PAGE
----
When the service of the public ceases to be the principal concern of the citizens, and they would rather discharge it by their purses than their persons, the State is already far on the way to ruin. When they should march to fight, they pay troops to fight for them and stay at home; when they should go to council, they send deputies and remain away; thus, in consequence of their indolence and wealth, they in the end employ soldiers to enslave their country, and representatives to sell it. So soon as a citizen says, What are State Affairs to me? the State may be given up for lost.
Who is the great man?
Listen, and I will tell you: He is great who feeds other minds. He is great who inspires others to think for themselves. He is great who tells you the things you already know, but which you did not know you knew until he told you. He is great who shocks you, irritates you, affronts you, so that you are jostled out of your wonted ways, pulled out of your mental ruts, lifted out of the mire of the commonplace.
That writer is great whom you alternately love and hate. That writer is great whom you can not forget.
Certainly, yes, the man in his private life may be proud, irritable, rude, crude, coarse, faulty, absurd, ignorant, immoral–grant it all, and yes be great. He is not great on account of these things, but in spite of them. The seeming inconsistencies and inequalities of his nature may contribute to his strength, as the mountains and valleys, the rocks and woods, make up the picturesqueness of the landscape.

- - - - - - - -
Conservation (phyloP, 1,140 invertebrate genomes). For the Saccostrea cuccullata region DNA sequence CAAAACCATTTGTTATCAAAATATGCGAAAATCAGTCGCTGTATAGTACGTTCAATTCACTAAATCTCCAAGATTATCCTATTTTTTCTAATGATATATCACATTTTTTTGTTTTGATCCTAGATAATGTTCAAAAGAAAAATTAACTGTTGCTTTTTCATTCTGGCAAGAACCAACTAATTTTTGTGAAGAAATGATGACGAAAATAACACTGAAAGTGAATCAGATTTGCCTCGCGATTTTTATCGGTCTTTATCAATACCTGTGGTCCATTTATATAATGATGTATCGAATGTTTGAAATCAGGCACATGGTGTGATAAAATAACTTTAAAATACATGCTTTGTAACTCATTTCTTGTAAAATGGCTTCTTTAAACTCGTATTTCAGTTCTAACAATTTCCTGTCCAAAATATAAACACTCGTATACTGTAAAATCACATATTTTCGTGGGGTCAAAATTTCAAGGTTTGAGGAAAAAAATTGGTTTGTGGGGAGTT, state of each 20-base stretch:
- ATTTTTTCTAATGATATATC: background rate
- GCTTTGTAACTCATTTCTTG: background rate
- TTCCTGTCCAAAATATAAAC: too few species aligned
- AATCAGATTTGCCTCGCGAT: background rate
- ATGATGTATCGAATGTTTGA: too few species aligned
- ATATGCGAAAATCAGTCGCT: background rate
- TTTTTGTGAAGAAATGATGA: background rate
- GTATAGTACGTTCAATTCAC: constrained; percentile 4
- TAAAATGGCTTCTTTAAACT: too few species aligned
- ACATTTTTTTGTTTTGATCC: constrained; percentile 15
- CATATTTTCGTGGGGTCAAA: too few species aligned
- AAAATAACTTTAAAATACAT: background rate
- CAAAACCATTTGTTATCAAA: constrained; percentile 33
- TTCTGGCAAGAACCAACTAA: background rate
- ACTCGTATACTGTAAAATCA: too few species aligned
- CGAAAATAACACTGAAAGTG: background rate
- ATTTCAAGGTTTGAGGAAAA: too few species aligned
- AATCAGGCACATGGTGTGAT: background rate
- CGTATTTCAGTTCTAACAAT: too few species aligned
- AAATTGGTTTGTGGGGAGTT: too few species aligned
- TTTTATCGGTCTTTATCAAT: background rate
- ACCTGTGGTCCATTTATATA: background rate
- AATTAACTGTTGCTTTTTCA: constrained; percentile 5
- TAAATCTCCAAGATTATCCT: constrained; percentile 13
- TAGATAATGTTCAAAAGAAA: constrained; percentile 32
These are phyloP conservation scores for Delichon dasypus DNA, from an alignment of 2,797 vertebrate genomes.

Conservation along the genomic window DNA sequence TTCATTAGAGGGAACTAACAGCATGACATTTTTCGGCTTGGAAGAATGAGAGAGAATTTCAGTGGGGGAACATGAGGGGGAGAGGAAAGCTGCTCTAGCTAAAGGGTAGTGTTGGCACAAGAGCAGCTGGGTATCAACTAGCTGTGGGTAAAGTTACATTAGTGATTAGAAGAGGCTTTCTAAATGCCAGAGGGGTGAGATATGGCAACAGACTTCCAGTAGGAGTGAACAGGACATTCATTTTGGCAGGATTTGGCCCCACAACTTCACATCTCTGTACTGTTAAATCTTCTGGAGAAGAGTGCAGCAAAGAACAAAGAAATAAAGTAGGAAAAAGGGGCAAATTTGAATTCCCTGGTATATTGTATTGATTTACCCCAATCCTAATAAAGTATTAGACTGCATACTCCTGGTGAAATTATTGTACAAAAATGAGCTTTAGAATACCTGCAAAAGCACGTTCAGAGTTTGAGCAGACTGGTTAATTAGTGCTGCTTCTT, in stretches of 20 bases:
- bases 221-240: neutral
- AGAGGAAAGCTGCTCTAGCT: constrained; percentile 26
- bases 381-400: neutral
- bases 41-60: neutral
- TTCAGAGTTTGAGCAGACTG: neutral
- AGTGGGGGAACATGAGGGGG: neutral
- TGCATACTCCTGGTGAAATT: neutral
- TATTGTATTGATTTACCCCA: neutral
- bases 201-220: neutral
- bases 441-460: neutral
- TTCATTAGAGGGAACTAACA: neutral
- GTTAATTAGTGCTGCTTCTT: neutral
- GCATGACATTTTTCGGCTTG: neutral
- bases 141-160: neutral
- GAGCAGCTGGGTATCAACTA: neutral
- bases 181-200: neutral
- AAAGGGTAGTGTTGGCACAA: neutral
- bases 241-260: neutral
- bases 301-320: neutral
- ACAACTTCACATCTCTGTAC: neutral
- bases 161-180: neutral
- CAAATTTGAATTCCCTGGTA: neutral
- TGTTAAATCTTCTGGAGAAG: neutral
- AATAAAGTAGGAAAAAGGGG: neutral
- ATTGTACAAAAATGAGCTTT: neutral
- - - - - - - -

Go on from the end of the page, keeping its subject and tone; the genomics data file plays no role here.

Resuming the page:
He is great to whom writers, poets, painters, philosophers, preachers, and scientists go, each to fill his own little tin cup, dipper, calabash, vase, stein, pitcher, amphora, bucket, tub, barrel or cask. These men may hate him, refute him, despise him, reject him, insult him, as they probably will if they are much indebted to him; yet if he stirs the molecules in their minds to a point where they create caloric, he has benefited them and therefore he is a great man.
Jean Jacques Rousseau was a great man. We are still reading him–still talking about him–still trying to clap label upon him–still hunting for a pigeonhole in which to place him.
If a man were wholly crude, rude, ignorant and coarse, and if he did nothing but shock and irritate us, we would quickly cast him aside. But in addition to shocking us the great man fascinates us by his insight, his subtlety, his imagination, his sympathy, his tenderness, his love. Behind the act he sees the cause, and so he excuses and forgives. Knowing the present he is able to forecast the future, for he, of all men, knows that effect follows cause. He does what we dare not and says what we would like to if we had the mind. So in one sense the man is our vicarious self–“I am that man.” His very faultiness brings him near. His blunders make him to us akin.
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To answer the arguments of Jean Jacques by references to his private life were easy and obvious. He did not apologize for his life, and perhaps we would do well to follow his example.
The fact that with his own hands he carried five of his offspring to foundling asylums as they came into the world does not alter or change the fact that he was also the author of “Emile,” in which book, let it be remembered, the idea of substituting natural for pedantic methods in the training and developing of the physical, mental and moral faculties of the growing child first found expression.